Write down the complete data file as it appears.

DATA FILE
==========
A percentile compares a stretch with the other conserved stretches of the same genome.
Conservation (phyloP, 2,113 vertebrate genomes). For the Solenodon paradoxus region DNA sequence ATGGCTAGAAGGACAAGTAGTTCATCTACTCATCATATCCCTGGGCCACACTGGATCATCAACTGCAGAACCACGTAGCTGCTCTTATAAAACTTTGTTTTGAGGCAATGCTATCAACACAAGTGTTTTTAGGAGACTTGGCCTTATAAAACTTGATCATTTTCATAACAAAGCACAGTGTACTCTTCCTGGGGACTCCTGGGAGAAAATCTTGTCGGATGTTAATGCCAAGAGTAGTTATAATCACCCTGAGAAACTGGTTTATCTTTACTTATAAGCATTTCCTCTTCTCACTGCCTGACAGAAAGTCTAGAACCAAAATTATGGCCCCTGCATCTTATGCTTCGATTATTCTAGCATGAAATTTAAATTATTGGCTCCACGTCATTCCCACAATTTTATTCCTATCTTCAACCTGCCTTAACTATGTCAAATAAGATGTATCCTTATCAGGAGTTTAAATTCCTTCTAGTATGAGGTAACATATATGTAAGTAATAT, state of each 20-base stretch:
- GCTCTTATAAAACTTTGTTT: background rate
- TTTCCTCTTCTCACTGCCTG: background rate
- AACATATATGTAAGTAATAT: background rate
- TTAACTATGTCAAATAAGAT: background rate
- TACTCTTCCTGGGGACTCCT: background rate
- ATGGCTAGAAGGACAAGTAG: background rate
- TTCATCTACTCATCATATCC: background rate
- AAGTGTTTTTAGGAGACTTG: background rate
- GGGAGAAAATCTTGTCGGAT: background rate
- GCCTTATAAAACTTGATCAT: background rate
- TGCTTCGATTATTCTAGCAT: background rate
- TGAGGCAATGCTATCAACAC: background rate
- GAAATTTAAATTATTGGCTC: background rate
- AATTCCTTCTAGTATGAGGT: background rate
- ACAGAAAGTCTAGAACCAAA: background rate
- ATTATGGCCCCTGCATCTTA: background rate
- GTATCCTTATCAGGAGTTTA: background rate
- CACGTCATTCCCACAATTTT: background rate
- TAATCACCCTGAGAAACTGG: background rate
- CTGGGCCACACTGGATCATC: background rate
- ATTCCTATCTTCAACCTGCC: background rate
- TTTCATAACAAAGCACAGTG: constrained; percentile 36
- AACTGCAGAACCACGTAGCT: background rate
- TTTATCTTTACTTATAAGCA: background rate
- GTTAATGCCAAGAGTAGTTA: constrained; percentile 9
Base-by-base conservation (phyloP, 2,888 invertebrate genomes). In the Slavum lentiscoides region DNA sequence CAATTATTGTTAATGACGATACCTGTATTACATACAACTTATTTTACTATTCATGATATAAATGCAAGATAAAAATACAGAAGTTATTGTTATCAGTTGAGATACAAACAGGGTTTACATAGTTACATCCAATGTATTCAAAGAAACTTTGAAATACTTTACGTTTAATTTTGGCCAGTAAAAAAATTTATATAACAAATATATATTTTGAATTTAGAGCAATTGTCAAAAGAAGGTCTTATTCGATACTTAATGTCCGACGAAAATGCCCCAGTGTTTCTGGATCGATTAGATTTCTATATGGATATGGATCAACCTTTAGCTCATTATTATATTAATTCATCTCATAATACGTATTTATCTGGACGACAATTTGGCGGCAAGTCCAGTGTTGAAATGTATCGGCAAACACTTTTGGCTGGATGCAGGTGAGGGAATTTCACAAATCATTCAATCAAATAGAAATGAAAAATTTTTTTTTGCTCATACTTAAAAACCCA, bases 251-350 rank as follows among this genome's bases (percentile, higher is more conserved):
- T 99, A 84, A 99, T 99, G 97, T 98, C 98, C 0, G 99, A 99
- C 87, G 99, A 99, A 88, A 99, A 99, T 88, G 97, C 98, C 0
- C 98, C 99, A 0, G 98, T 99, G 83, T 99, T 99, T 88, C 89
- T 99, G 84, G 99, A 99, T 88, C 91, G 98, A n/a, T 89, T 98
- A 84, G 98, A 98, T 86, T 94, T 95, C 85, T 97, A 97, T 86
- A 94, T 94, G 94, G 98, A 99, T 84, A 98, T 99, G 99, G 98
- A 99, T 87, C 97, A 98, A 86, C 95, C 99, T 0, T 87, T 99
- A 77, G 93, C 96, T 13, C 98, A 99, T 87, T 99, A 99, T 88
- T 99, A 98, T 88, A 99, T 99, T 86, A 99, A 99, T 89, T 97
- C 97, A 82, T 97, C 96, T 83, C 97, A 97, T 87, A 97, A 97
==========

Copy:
A percentile compares a stretch with the other conserved stretches of the same genome.
Conservation (phyloP, 2,113 vertebrate genomes). For the Solenodon paradoxus region DNA sequence ATGGCTAGAAGGACAAGTAGTTCATCTACTCATCATATCCCTGGGCCACACTGGATCATCAACTGCAGAACCACGTAGCTGCTCTTATAAAACTTTGTTTTGAGGCAATGCTATCAACACAAGTGTTTTTAGGAGACTTGGCCTTATAAAACTTGATCATTTTCATAACAAAGCACAGTGTACTCTTCCTGGGGACTCCTGGGAGAAAATCTTGTCGGATGTTAATGCCAAGAGTAGTTATAATCACCCTGAGAAACTGGTTTATCTTTACTTATAAGCATTTCCTCTTCTCACTGCCTGACAGAAAGTCTAGAACCAAAATTATGGCCCCTGCATCTTATGCTTCGATTATTCTAGCATGAAATTTAAATTATTGGCTCCACGTCATTCCCACAATTTTATTCCTATCTTCAACCTGCCTTAACTATGTCAAATAAGATGTATCCTTATCAGGAGTTTAAATTCCTTCTAGTATGAGGTAACATATATGTAAGTAATAT, state of each 20-base stretch:
- GCTCTTATAAAACTTTGTTT: background rate
- TTTCCTCTTCTCACTGCCTG: background rate
- AACATATATGTAAGTAATAT: background rate
- TTAACTATGTCAAATAAGAT: background rate
- TACTCTTCCTGGGGACTCCT: background rate
- ATGGCTAGAAGGACAAGTAG: background rate
- TTCATCTACTCATCATATCC: background rate
- AAGTGTTTTTAGGAGACTTG: background rate
- GGGAGAAAATCTTGTCGGAT: background rate
- GCCTTATAAAACTTGATCAT: background rate
- TGCTTCGATTATTCTAGCAT: background rate
- TGAGGCAATGCTATCAACAC: background rate
- GAAATTTAAATTATTGGCTC: background rate
- AATTCCTTCTAGTATGAGGT: background rate
- ACAGAAAGTCTAGAACCAAA: background rate
- ATTATGGCCCCTGCATCTTA: background rate
- GTATCCTTATCAGGAGTTTA: background rate
- CACGTCATTCCCACAATTTT: background rate
- TAATCACCCTGAGAAACTGG: background rate
- CTGGGCCACACTGGATCATC: background rate
- ATTCCTATCTTCAACCTGCC: background rate
- TTTCATAACAAAGCACAGTG: constrained; percentile 36
- AACTGCAGAACCACGTAGCT: background rate
- TTTATCTTTACTTATAAGCA: background rate
- GTTAATGCCAAGAGTAGTTA: constrained; percentile 9
Base-by-base conservation (phyloP, 2,888 invertebrate genomes). In the Slavum lentiscoides region DNA sequence CAATTATTGTTAATGACGATACCTGTATTACATACAACTTATTTTACTATTCATGATATAAATGCAAGATAAAAATACAGAAGTTATTGTTATCAGTTGAGATACAAACAGGGTTTACATAGTTACATCCAATGTATTCAAAGAAACTTTGAAATACTTTACGTTTAATTTTGGCCAGTAAAAAAATTTATATAACAAATATATATTTTGAATTTAGAGCAATTGTCAAAAGAAGGTCTTATTCGATACTTAATGTCCGACGAAAATGCCCCAGTGTTTCTGGATCGATTAGATTTCTATATGGATATGGATCAACCTTTAGCTCATTATTATATTAATTCATCTCATAATACGTATTTATCTGGACGACAATTTGGCGGCAAGTCCAGTGTTGAAATGTATCGGCAAACACTTTTGGCTGGATGCAGGTGAGGGAATTTCACAAATCATTCAATCAAATAGAAATGAAAAATTTTTTTTTGCTCATACTTAAAAACCCA, bases 251-350 rank as follows among this genome's bases (percentile, higher is more conserved):
- T 99, A 84, A 99, T 99, G 97, T 98, C 98, C 0, G 99, A 99
- C 87, G 99, A 99, A 88, A 99, A 99, T 88, G 97, C 98, C 0
- C 98, C 99, A 0, G 98, T 99, G 83, T 99, T 99, T 88, C 89
- T 99, G 84, G 99, A 99, T 88, C 91, G 98, A n/a, T 89, T 98
- A 84, G 98, A 98, T 86, T 94, T 95, C 85, T 97, A 97, T 86
- A 94, T 94, G 94, G 98, A 99, T 84, A 98, T 99, G 99, G 98
- A 99, T 87, C 97, A 98, A 86, C 95, C 99, T 0, T 87, T 99
- A 77, G 93, C 96, T 13, C 98, A 99, T 87, T 99, A 99, T 88
- T 99, A 98, T 88, A 99, T 99, T 86, A 99, A 99, T 89, T 97
- C 97, A 82, T 97, C 96, T 83, C 97, A 97, T 87, A 97, A 97